The Republican-dominated Frankford town council voted to approve an ordinance to eliminate the township’s construction department.
According to the New Jersey Herald, councilmember Sam Castimore explained the vote by citing the negative population growth, and “If there's no growth, there is no construction.”
For those Frankford residents who remain and, to Castimore’s surprise, wish to perform some construction on their existing home, the approval process will be more cumbersome.
If the measure is passed, according to State law all permits must go through the state Department of Community Affairs. Frankford Township must provide the state DCA with office space, a computer, and a desk. The DCA will provide a tech assistant for two to four hours a week that Frankford must pay for. Frankford would lose revenue from construction permits, which would instead go to the State.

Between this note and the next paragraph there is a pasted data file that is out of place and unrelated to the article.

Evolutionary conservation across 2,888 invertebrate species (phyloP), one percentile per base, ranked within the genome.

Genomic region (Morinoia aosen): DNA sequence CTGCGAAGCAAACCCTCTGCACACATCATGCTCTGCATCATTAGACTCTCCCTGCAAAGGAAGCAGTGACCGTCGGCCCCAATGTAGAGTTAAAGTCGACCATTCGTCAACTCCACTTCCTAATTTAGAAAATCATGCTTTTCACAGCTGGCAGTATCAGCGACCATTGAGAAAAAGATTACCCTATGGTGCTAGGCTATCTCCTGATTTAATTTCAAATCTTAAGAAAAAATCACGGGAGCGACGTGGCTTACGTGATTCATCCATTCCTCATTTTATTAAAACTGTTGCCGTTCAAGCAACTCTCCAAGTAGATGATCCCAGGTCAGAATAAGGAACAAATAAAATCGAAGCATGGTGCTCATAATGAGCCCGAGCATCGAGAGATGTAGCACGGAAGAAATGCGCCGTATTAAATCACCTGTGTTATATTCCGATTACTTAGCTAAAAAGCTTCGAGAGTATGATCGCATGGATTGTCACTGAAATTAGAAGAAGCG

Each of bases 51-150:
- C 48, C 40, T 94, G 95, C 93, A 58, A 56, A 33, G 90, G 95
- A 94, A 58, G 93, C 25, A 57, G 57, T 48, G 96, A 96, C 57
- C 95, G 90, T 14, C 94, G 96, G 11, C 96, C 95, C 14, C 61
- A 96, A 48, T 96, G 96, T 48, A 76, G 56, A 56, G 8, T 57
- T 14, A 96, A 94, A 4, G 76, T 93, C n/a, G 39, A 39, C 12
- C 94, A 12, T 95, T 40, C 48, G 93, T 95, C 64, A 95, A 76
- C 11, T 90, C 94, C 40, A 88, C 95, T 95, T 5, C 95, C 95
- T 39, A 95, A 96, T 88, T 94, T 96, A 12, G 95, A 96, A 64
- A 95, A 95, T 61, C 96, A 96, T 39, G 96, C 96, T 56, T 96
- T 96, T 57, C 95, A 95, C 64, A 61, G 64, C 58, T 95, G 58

Alternatively, the DCA could force Frankford residents to go to a neighboring municipality for permits and inspections.
There are currently three towns in Sussex County that do business this way. Lafayette is one, but it is reverting back to municipal control. The other two are Fredon and Andover.
There’s a public hearing on this issue on May ninth at seven o’clock at the Frankford municipal building.
There is a two-year, unexpired term on the township council up for election in 2017. Three Republicans have filed to challenge for that position in the June primary. No Democrats have filed, but it is possible for a Democrat to run a write-in campaign for that seat. He or She must get to twenty-five write-in votes to appear on the November ballot.
Though contracting its construction department, Frankford is at the same time expanding its town council from three to five positions. Four Republicans have filed to appear on the June primary ballot to challenge for those two seats. One Democrat has filed, Mike Leonard. As noted above, other Democrats may run for the open seats as a write-in on the primary ballot.